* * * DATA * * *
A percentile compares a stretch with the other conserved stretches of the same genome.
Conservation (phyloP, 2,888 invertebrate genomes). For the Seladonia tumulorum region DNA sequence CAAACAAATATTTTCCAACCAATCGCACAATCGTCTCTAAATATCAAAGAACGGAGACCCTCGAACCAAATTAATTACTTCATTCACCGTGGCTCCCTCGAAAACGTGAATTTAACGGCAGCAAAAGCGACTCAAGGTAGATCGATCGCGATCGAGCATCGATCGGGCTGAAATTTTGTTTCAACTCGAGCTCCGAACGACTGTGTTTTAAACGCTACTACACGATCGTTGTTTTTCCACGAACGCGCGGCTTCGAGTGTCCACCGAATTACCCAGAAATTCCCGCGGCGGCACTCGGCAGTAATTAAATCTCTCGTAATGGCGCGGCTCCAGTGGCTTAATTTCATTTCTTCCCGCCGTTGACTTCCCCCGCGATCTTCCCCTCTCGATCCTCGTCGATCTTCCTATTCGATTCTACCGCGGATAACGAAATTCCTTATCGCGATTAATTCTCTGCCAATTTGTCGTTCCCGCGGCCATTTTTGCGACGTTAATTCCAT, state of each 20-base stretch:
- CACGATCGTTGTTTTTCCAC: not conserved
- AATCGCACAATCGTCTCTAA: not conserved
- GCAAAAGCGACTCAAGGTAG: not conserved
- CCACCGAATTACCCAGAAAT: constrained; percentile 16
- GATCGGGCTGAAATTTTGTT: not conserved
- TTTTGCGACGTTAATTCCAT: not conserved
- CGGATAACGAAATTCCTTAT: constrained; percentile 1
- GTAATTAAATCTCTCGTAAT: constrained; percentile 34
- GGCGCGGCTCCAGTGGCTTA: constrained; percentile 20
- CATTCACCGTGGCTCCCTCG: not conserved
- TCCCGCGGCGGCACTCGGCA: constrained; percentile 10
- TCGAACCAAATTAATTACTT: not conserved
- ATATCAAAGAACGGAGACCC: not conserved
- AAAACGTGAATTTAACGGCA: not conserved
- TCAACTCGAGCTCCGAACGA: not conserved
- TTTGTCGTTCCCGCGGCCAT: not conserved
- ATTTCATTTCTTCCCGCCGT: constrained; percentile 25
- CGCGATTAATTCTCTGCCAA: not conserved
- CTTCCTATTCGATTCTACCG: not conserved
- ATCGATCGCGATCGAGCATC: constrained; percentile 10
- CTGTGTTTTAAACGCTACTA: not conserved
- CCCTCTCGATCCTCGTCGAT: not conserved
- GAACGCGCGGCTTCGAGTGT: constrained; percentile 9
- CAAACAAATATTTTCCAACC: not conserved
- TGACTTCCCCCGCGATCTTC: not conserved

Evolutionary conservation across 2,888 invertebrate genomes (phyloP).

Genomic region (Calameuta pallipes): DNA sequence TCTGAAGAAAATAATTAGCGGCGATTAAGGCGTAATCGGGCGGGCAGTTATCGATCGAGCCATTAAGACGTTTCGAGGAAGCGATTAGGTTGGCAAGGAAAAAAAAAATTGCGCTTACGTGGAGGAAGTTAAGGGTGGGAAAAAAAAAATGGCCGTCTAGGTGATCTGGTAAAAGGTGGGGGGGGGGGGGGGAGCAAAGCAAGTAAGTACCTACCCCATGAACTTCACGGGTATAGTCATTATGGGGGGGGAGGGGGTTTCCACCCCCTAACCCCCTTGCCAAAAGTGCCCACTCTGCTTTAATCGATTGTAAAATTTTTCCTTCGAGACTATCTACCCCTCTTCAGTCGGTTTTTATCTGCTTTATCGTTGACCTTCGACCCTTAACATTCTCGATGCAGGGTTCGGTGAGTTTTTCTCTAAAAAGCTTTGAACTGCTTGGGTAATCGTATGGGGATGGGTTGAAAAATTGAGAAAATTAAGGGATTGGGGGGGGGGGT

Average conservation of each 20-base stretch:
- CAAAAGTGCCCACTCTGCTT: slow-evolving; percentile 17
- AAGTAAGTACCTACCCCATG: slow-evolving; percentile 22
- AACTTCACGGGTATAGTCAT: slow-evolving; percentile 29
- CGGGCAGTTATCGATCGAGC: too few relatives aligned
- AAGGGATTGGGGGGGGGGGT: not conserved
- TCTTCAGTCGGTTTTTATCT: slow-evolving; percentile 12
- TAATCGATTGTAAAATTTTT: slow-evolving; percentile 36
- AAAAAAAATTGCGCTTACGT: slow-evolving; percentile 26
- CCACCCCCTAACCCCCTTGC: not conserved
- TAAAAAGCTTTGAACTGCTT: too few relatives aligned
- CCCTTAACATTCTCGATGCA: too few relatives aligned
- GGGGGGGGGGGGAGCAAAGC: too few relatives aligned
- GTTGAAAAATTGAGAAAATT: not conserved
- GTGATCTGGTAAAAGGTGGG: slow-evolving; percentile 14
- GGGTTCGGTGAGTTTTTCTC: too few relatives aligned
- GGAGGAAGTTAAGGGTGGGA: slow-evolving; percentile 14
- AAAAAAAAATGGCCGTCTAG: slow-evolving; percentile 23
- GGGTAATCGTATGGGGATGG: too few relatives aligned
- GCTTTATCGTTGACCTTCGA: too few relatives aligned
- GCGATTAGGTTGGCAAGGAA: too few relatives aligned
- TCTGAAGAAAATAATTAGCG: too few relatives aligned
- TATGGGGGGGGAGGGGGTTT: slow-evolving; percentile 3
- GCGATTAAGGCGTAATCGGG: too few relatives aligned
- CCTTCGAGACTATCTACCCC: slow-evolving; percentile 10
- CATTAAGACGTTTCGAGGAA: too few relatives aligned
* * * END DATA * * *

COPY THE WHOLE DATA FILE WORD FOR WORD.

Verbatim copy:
A percentile compares a stretch with the other conserved stretches of the same genome.
Conservation (phyloP, 2,888 invertebrate genomes). For the Seladonia tumulorum region DNA sequence CAAACAAATATTTTCCAACCAATCGCACAATCGTCTCTAAATATCAAAGAACGGAGACCCTCGAACCAAATTAATTACTTCATTCACCGTGGCTCCCTCGAAAACGTGAATTTAACGGCAGCAAAAGCGACTCAAGGTAGATCGATCGCGATCGAGCATCGATCGGGCTGAAATTTTGTTTCAACTCGAGCTCCGAACGACTGTGTTTTAAACGCTACTACACGATCGTTGTTTTTCCACGAACGCGCGGCTTCGAGTGTCCACCGAATTACCCAGAAATTCCCGCGGCGGCACTCGGCAGTAATTAAATCTCTCGTAATGGCGCGGCTCCAGTGGCTTAATTTCATTTCTTCCCGCCGTTGACTTCCCCCGCGATCTTCCCCTCTCGATCCTCGTCGATCTTCCTATTCGATTCTACCGCGGATAACGAAATTCCTTATCGCGATTAATTCTCTGCCAATTTGTCGTTCCCGCGGCCATTTTTGCGACGTTAATTCCAT, state of each 20-base stretch:
- CACGATCGTTGTTTTTCCAC: not conserved
- AATCGCACAATCGTCTCTAA: not conserved
- GCAAAAGCGACTCAAGGTAG: not conserved
- CCACCGAATTACCCAGAAAT: constrained; percentile 16
- GATCGGGCTGAAATTTTGTT: not conserved
- TTTTGCGACGTTAATTCCAT: not conserved
- CGGATAACGAAATTCCTTAT: constrained; percentile 1
- GTAATTAAATCTCTCGTAAT: constrained; percentile 34
- GGCGCGGCTCCAGTGGCTTA: constrained; percentile 20
- CATTCACCGTGGCTCCCTCG: not conserved
- TCCCGCGGCGGCACTCGGCA: constrained; percentile 10
- TCGAACCAAATTAATTACTT: not conserved
- ATATCAAAGAACGGAGACCC: not conserved
- AAAACGTGAATTTAACGGCA: not conserved
- TCAACTCGAGCTCCGAACGA: not conserved
- TTTGTCGTTCCCGCGGCCAT: not conserved
- ATTTCATTTCTTCCCGCCGT: constrained; percentile 25
- CGCGATTAATTCTCTGCCAA: not conserved
- CTTCCTATTCGATTCTACCG: not conserved
- ATCGATCGCGATCGAGCATC: constrained; percentile 10
- CTGTGTTTTAAACGCTACTA: not conserved
- CCCTCTCGATCCTCGTCGAT: not conserved
- GAACGCGCGGCTTCGAGTGT: constrained; percentile 9
- CAAACAAATATTTTCCAACC: not conserved
- TGACTTCCCCCGCGATCTTC: not conserved

Evolutionary conservation across 2,888 invertebrate genomes (phyloP).

Genomic region (Calameuta pallipes): DNA sequence TCTGAAGAAAATAATTAGCGGCGATTAAGGCGTAATCGGGCGGGCAGTTATCGATCGAGCCATTAAGACGTTTCGAGGAAGCGATTAGGTTGGCAAGGAAAAAAAAAATTGCGCTTACGTGGAGGAAGTTAAGGGTGGGAAAAAAAAAATGGCCGTCTAGGTGATCTGGTAAAAGGTGGGGGGGGGGGGGGGAGCAAAGCAAGTAAGTACCTACCCCATGAACTTCACGGGTATAGTCATTATGGGGGGGGAGGGGGTTTCCACCCCCTAACCCCCTTGCCAAAAGTGCCCACTCTGCTTTAATCGATTGTAAAATTTTTCCTTCGAGACTATCTACCCCTCTTCAGTCGGTTTTTATCTGCTTTATCGTTGACCTTCGACCCTTAACATTCTCGATGCAGGGTTCGGTGAGTTTTTCTCTAAAAAGCTTTGAACTGCTTGGGTAATCGTATGGGGATGGGTTGAAAAATTGAGAAAATTAAGGGATTGGGGGGGGGGGT

Average conservation of each 20-base stretch:
- CAAAAGTGCCCACTCTGCTT: slow-evolving; percentile 17
- AAGTAAGTACCTACCCCATG: slow-evolving; percentile 22
- AACTTCACGGGTATAGTCAT: slow-evolving; percentile 29
- CGGGCAGTTATCGATCGAGC: too few relatives aligned
- AAGGGATTGGGGGGGGGGGT: not conserved
- TCTTCAGTCGGTTTTTATCT: slow-evolving; percentile 12
- TAATCGATTGTAAAATTTTT: slow-evolving; percentile 36
- AAAAAAAATTGCGCTTACGT: slow-evolving; percentile 26
- CCACCCCCTAACCCCCTTGC: not conserved
- TAAAAAGCTTTGAACTGCTT: too few relatives aligned
- CCCTTAACATTCTCGATGCA: too few relatives aligned
- GGGGGGGGGGGGAGCAAAGC: too few relatives aligned
- GTTGAAAAATTGAGAAAATT: not conserved
- GTGATCTGGTAAAAGGTGGG: slow-evolving; percentile 14
- GGGTTCGGTGAGTTTTTCTC: too few relatives aligned
- GGAGGAAGTTAAGGGTGGGA: slow-evolving; percentile 14
- AAAAAAAAATGGCCGTCTAG: slow-evolving; percentile 23
- GGGTAATCGTATGGGGATGG: too few relatives aligned
- GCTTTATCGTTGACCTTCGA: too few relatives aligned
- GCGATTAGGTTGGCAAGGAA: too few relatives aligned
- TCTGAAGAAAATAATTAGCG: too few relatives aligned
- TATGGGGGGGGAGGGGGTTT: slow-evolving; percentile 3
- GCGATTAAGGCGTAATCGGG: too few relatives aligned
- CCTTCGAGACTATCTACCCC: slow-evolving; percentile 10
- CATTAAGACGTTTCGAGGAA: too few relatives aligned